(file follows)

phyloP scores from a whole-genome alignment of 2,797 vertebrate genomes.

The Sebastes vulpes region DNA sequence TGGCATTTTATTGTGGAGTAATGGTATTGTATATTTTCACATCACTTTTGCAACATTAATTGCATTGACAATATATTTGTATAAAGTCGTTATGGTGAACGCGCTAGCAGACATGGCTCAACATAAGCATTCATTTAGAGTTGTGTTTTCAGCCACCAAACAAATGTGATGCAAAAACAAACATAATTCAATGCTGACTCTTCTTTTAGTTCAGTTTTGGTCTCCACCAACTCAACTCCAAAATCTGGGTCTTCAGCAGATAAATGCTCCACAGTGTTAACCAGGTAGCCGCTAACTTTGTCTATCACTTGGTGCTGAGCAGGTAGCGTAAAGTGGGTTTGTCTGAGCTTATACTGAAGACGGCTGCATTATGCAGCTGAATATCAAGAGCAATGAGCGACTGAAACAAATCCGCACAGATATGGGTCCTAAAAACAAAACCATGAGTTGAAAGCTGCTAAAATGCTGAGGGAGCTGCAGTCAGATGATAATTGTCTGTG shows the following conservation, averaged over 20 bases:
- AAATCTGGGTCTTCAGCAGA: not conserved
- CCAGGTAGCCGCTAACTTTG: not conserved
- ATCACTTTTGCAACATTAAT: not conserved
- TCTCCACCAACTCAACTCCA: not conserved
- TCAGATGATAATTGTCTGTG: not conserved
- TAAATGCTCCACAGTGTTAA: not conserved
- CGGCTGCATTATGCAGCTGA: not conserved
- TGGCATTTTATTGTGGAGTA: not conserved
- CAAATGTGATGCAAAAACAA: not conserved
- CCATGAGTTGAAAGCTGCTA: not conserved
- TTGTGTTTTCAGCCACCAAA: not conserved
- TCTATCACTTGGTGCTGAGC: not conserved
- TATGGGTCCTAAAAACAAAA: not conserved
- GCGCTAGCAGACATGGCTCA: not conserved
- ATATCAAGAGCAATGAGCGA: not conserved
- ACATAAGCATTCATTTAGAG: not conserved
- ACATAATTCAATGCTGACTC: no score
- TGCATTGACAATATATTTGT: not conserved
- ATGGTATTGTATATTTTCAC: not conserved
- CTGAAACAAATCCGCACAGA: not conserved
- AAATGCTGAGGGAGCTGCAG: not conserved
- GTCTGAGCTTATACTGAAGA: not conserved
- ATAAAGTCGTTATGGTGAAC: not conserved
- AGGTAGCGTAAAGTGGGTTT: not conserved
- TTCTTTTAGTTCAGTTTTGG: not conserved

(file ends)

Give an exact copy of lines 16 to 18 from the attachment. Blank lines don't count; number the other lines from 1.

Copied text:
- GCGCTAGCAGACATGGCTCA: not conserved
- ATATCAAGAGCAATGAGCGA: not conserved
- ACATAAGCATTCATTTAGAG: not conserved